Without naming names, Preet Bharara, the U.S. attorney for the Southern District of New York, discussed pervasive corruption in Albany on March 6 at the Fordham Law Review’s spring symposium.
The event, “Fighting Corruption in America and Abroad,” came on the heels of some criticism that Bharara has received for making public statements on corruption while prosecuting former Assembly Speaker Sheldon Silver.
But the U.S. attorney said that it’s entirely appropriate for his office to participate in forums where students, scholars, and practitioners meet and share common insight to deter crimes.
“Our cases have more resonance than people in this room can realize,” he said, citing letters of support from New Yorkers who were “turned off by government because the status quo won’t change.”
“They tuned out, but when you clean out [the problem]they tune back in—and that’s no small thing when you care about democracy,” he said.
Bharara said that the topic relates to patterns seen in other pervasive crimes that his office handles, such as gang violence.
“If you are a narcotics prosecutor and you take a gang off the street, that’s a job well done. But what impact does that have if the next day another gang moves in? Then we haven’t quite done the job. That’s true for public corruption as well.”
Everyone bears responsibility for routing out criminal behavior, he said, not just prosecutors. He warned of a permissive atmosphere propagated by people standing by and not blowing the whistle.
“Good people who do nothing bear responsibility for the bad things that go wrong in their institution,” he said.“There is nothing better than self-policing. The body politic has to take care of itself first.”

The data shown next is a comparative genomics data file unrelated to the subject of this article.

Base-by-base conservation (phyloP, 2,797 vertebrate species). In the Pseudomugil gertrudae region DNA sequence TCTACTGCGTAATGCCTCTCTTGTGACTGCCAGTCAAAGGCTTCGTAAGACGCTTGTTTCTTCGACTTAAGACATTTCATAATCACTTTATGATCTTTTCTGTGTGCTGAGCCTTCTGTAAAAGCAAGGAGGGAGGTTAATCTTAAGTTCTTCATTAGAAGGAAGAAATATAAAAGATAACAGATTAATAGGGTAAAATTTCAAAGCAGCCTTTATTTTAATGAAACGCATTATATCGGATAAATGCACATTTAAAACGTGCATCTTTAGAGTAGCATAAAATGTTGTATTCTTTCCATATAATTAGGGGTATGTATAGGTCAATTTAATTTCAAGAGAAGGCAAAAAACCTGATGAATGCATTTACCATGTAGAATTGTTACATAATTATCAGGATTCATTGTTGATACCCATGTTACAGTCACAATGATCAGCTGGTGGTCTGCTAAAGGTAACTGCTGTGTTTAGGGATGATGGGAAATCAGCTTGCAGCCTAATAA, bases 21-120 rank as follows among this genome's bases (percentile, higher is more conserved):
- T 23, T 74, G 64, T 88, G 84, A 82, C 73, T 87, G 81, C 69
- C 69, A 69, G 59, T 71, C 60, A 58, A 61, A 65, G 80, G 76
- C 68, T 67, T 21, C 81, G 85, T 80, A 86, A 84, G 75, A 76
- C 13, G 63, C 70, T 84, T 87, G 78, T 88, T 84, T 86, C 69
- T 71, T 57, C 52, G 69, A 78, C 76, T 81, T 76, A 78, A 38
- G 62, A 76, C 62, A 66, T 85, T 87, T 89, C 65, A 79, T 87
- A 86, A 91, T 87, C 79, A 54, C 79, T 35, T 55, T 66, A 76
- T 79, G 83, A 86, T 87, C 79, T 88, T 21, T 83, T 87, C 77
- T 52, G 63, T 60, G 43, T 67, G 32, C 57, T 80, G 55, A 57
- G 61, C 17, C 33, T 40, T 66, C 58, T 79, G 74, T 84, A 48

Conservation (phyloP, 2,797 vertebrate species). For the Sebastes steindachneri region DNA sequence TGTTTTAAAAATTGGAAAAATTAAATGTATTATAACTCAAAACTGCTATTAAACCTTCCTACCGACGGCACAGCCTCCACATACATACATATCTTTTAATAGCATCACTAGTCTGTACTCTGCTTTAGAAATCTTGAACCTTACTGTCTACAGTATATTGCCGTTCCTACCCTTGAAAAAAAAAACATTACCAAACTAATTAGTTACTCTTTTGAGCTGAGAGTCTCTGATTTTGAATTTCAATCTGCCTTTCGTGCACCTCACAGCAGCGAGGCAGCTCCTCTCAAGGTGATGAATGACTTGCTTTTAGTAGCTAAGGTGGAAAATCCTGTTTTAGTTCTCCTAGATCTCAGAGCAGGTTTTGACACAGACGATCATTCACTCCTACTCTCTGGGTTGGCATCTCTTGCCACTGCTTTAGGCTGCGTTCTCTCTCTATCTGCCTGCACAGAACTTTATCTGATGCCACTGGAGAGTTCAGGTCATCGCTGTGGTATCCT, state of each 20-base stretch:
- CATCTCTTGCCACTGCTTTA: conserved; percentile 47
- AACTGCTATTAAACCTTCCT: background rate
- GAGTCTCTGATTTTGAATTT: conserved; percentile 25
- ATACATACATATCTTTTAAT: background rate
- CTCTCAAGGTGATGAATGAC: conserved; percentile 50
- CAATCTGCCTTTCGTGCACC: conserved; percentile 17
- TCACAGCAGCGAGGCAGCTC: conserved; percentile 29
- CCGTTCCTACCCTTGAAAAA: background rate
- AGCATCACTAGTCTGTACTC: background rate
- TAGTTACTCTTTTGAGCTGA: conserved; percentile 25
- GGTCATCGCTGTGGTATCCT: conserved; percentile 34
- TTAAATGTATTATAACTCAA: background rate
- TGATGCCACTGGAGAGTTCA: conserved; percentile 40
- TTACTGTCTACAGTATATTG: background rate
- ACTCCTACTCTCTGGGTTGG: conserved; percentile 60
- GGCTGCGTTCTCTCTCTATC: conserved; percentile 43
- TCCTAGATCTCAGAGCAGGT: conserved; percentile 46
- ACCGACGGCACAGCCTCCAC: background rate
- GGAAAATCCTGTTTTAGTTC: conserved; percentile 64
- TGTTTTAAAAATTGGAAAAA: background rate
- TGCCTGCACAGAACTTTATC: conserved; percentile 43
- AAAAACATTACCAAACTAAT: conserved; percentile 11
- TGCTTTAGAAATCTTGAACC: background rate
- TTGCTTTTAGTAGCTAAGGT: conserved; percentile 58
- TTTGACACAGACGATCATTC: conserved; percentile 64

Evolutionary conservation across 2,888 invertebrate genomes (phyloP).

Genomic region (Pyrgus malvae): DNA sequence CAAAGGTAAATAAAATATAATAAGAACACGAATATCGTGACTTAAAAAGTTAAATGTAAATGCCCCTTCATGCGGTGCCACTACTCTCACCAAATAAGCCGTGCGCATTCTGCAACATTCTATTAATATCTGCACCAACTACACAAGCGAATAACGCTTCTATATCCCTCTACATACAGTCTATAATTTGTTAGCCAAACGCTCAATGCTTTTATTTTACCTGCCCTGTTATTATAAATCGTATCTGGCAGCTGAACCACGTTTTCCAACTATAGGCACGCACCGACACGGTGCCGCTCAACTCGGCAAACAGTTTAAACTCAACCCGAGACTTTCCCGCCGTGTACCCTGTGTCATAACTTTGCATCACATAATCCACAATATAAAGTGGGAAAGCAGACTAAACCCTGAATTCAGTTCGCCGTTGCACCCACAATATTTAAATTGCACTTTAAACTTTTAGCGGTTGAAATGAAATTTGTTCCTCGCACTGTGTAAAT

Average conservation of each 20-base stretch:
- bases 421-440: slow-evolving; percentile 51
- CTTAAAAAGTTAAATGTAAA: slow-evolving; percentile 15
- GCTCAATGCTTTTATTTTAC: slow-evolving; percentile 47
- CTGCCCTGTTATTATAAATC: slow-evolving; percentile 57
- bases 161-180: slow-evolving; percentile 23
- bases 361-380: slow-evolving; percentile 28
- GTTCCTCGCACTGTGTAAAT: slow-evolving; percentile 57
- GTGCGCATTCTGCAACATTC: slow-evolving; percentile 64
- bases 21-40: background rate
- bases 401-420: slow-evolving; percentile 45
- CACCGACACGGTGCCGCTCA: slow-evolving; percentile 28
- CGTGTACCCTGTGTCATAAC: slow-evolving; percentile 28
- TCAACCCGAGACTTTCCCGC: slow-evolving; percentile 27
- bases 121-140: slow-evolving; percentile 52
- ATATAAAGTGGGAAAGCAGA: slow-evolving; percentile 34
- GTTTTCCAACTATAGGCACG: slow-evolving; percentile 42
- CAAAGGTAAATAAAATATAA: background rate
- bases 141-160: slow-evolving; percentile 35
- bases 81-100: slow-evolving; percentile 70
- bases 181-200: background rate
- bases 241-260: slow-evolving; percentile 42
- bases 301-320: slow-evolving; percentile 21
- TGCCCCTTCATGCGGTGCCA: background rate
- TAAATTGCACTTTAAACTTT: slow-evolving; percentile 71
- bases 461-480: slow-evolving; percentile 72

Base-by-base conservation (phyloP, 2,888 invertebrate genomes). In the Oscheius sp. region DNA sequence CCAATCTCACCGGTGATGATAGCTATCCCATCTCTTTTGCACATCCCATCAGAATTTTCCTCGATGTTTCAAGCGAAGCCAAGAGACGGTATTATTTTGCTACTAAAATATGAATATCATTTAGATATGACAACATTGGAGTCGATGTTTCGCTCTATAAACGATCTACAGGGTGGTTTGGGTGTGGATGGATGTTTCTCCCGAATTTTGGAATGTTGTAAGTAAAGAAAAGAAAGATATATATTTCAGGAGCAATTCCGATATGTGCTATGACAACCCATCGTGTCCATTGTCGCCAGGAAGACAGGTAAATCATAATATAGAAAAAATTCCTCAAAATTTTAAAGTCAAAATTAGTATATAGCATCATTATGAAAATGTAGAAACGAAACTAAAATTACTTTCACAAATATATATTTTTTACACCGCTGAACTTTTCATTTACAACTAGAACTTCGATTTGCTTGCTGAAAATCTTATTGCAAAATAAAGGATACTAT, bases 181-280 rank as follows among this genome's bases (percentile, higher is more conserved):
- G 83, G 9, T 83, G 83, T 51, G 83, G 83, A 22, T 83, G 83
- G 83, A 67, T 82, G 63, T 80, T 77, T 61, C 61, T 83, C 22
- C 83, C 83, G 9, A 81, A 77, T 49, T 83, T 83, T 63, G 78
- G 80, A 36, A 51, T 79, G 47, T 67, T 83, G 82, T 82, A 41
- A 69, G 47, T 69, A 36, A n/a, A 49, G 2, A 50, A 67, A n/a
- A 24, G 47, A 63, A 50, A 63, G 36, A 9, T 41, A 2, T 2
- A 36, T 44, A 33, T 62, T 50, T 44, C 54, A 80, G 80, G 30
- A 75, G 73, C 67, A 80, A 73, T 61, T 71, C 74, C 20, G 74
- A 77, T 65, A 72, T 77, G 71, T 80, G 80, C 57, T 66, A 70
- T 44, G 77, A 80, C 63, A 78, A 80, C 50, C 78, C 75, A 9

Without directly offering a solution to Albany’s ills, Bharara did offer a manner in which to view the problem. He paraphrased his former professor, the moral political philosopher John Rawls, who posited that a “veil of ignorance” sets up an impartial viewpoint from which to understand a problem—in this case government reform. From that vantage point, the facts of a person’s place, class, abilities, and weaknesses drop away, creating a neutral viewpoint by which people could begin to reassess the “rule of the road” in government and collectively choose new procedures and principles.
From behind such a veil, basic questions could be examined:
“What would you choose for your social contract? … Would you choose gerrymandered districts? … Would you want a level of self-policing on the part of elected officials? … Would you want an outside watchdog? … How would you ensure against conflicts of interest? … Would you want to know whether your elected officials were being paid by industries affected by their decisions? … Would you want shadowy committee procedures?”
Bharara said that while he doesn’t hold any views on these particular questions, they are the types of questions worth asking. Sometimes it’s better first to ask what is right and then try to see if it is possible.
Before New Yorkers mourn the futility of healing a “deeply diseased political body,” they should remember the Greek scientist Archimedes, Bharara said. The scientist claimed that if the circumstances were right he could lift the earth off its very foundation—“all you need is a long-enough lever and a place to stand.”
“To put it in blunter New York terms: If we can clean up Times Square, can we really not clean up Albany?” said Bharara. “Just give the people a long-enough lever and a place to stand.”